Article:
Service provision and franchise: towards a new franchise model

The last few years have shown an enormous variation in franchise formulas in the service sector; in the hotel industry, banking, temporary employment, childcare, elderly care and so on. Many of these franchise formulas are characterized by a permanent, often far-reaching, change in the services and thus in the franchise formula itself. However, many (regular) franchise agreements in the service sector are not designed for this. Clauses that attempt to ensure that franchisees must move along with the development of the franchise formula are often not sufficient for this: it is not uncommon for a specific mix of exclusivity of the area/customer base of the franchisee, customer ownership, transfer arrangements, including goodwill and exit arrangements, to change. strategies in relation to the (at the time) pretended revenue model such that a general interim revision of the entire franchise organization becomes a project that the franchisor and franchisees subsequently take on. A well-functioning consultation between the parties does not detract from this: the impact of continuous strategy changes on the legal context of the whole is simply too great; the usual existing franchise models often prove unable to withstand this.

Incidentally, the need or necessity for fundamental reorientation also often comes from the legislative corner. Structural changes in, for example, the Childcare Act, the Financial Transactions Act, or guidelines in healthcare simply regularly necessitate a completely different approach. Various supervisors subsequently remind of this in a manner that leaves little misunderstanding about new lines of conduct to be chosen and ditto changes to the franchise formulas.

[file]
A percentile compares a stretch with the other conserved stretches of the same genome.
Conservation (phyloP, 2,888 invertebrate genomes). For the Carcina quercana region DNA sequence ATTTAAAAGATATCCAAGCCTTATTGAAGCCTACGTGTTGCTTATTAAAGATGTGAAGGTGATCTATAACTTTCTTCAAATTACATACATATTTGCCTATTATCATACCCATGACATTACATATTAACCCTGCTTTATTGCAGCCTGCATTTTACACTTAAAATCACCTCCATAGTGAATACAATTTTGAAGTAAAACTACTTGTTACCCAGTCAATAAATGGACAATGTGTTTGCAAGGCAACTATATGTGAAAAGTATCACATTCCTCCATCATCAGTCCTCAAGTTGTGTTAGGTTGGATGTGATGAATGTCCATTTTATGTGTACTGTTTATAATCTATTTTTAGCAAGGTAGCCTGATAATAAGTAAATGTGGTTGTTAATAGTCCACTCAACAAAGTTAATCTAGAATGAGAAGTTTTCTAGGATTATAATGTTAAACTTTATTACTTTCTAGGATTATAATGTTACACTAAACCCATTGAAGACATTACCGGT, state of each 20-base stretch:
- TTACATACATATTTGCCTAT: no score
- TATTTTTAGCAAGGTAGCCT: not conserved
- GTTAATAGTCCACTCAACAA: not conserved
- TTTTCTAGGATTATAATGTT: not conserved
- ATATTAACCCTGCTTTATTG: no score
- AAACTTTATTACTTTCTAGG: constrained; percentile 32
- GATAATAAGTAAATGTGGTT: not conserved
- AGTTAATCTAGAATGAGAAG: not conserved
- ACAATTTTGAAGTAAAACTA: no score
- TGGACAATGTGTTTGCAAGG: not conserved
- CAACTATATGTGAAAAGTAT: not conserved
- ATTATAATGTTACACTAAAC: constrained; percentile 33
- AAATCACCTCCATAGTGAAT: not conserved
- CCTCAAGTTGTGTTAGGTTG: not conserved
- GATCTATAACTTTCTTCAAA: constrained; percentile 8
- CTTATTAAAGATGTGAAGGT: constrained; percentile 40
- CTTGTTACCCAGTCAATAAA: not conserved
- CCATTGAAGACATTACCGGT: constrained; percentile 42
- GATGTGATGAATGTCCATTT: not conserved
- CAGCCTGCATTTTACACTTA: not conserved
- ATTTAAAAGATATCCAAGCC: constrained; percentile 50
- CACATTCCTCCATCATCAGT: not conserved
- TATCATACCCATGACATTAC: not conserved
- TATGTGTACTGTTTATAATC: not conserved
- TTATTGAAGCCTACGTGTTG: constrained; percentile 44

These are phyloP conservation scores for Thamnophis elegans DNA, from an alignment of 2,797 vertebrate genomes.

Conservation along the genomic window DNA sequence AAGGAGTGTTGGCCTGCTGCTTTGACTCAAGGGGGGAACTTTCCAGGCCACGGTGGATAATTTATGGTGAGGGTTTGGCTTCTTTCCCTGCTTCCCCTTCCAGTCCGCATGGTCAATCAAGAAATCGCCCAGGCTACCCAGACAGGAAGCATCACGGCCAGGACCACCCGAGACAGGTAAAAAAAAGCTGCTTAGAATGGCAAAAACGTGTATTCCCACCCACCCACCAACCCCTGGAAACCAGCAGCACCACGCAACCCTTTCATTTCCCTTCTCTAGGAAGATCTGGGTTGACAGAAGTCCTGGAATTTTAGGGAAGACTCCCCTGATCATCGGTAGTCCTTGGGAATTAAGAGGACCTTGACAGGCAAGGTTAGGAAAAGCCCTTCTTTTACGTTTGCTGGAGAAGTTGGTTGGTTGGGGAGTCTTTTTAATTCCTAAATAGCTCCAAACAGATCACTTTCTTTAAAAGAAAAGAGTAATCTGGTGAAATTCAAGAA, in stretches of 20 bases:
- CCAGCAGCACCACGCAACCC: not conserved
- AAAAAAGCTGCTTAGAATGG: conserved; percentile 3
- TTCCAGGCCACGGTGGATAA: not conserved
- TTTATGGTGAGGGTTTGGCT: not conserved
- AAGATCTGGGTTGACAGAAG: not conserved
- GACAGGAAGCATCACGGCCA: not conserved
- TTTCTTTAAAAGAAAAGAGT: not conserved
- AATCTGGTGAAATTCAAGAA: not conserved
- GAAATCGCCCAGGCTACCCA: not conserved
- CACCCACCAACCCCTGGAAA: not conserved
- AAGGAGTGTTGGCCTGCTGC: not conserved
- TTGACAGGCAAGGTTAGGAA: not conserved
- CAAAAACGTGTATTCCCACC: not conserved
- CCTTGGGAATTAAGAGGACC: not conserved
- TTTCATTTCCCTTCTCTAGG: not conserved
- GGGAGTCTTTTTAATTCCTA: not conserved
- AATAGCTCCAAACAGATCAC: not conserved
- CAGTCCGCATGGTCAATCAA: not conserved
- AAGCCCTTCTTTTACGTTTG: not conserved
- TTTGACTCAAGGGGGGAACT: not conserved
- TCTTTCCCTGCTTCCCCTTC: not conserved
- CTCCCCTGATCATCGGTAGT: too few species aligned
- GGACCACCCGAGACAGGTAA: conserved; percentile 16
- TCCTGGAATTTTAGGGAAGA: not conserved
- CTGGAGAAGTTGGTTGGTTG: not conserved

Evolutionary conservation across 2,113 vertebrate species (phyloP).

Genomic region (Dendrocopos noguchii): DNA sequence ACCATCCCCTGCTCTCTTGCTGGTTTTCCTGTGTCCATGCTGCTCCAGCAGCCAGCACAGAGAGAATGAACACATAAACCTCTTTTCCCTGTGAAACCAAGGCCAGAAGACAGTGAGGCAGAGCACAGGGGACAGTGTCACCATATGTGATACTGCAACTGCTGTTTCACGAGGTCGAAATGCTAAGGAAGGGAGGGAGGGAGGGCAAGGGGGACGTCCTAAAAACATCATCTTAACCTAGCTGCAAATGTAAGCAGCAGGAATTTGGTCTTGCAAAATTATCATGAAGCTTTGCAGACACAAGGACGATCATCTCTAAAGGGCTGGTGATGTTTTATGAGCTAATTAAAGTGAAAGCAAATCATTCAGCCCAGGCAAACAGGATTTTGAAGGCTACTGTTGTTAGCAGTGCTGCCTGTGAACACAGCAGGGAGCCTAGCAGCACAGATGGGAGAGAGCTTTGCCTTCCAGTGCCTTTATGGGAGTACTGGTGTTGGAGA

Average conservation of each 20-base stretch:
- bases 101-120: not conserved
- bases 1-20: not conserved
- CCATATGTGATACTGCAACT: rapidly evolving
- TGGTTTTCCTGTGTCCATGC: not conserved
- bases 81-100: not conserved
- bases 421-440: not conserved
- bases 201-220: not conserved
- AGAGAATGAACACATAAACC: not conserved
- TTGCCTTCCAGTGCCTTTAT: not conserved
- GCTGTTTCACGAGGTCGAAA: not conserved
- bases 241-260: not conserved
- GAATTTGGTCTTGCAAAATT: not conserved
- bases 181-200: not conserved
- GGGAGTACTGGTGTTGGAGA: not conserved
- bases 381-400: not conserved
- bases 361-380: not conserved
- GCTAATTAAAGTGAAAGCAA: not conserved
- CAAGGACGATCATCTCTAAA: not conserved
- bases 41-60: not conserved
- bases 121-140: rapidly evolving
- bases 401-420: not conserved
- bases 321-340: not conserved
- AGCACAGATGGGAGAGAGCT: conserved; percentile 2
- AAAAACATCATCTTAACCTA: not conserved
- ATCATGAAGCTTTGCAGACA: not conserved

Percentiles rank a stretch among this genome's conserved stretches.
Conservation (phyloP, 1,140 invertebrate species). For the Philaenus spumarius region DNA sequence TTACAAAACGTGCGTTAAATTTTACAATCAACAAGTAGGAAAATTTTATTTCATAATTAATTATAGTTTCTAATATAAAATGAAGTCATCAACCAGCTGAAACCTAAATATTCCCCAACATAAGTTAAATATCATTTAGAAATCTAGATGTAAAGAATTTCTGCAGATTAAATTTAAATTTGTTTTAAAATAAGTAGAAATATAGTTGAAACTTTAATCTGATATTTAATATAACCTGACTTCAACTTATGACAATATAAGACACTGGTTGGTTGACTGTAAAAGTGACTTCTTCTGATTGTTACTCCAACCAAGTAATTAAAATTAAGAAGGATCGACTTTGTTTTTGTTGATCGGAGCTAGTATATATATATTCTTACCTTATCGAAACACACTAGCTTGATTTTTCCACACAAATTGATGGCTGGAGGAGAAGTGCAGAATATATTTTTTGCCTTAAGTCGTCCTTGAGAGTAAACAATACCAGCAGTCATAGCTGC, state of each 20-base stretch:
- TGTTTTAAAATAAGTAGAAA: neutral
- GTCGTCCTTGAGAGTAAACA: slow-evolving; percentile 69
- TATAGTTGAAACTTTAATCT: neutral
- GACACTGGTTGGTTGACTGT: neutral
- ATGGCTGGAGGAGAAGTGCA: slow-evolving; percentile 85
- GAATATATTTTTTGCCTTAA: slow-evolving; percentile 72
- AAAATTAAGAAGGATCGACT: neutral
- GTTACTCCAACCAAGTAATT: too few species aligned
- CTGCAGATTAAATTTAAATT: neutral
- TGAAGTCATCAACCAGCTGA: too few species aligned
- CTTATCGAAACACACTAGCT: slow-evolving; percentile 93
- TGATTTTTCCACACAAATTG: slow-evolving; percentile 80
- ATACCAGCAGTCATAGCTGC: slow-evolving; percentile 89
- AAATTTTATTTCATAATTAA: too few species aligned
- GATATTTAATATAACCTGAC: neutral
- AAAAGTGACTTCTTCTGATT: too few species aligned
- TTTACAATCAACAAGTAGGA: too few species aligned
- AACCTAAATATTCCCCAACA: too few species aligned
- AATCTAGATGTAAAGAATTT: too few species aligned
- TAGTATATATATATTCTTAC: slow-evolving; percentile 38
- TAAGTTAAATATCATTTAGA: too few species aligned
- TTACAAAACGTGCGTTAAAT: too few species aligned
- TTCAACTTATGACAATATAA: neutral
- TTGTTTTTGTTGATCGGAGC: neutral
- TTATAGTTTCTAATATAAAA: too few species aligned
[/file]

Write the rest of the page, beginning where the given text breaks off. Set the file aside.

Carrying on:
In practice, this often translates into a new straitjacket that is much too directive in parts or describes too many detailed agreements between franchisor and franchisee in such a way that the market forces are disrupted. The result is a renewed franchise organization where major risks are taken with regard to the risk of a fictitious employment relationship, whereby competition law infringements are impermissibly inherent in the whole.

It is therefore worth considering working with an alternative, modular system for various service formulas. A basic franchise agreement is used for this, in which various parts are then anticipated on possible future changes of various natures. In this way, a new, open cooperative relationship is created, in which guarantees for the basic principles, the quality and the future of the franchise organization are naturally guaranteed. An equal and mature consultation between franchisor and franchisees is a basic condition for the success of this new form of cooperation offered by practice.

Several franchise organizations have now been set up or restructured in this alternative way, with great success. The core of this success lies in a new, future-proof pattern of expectations for both the franchisor and franchisees, and it avoids the tensions so common in practice that are associated with sticking to regular franchise agreements that do not take into account the (ir)regularly changing tide, so characteristic of many franchise formulas in the service sector. Incidentally, it certainly does not hurt that in the retail sector various useful elements from the developments in the various franchise formulas in the new style of services are further evaluated and adopted where indicated. However, this is currently only happening to a very limited extent.


mr  Th.R. Ludwig  – franchise lawyer

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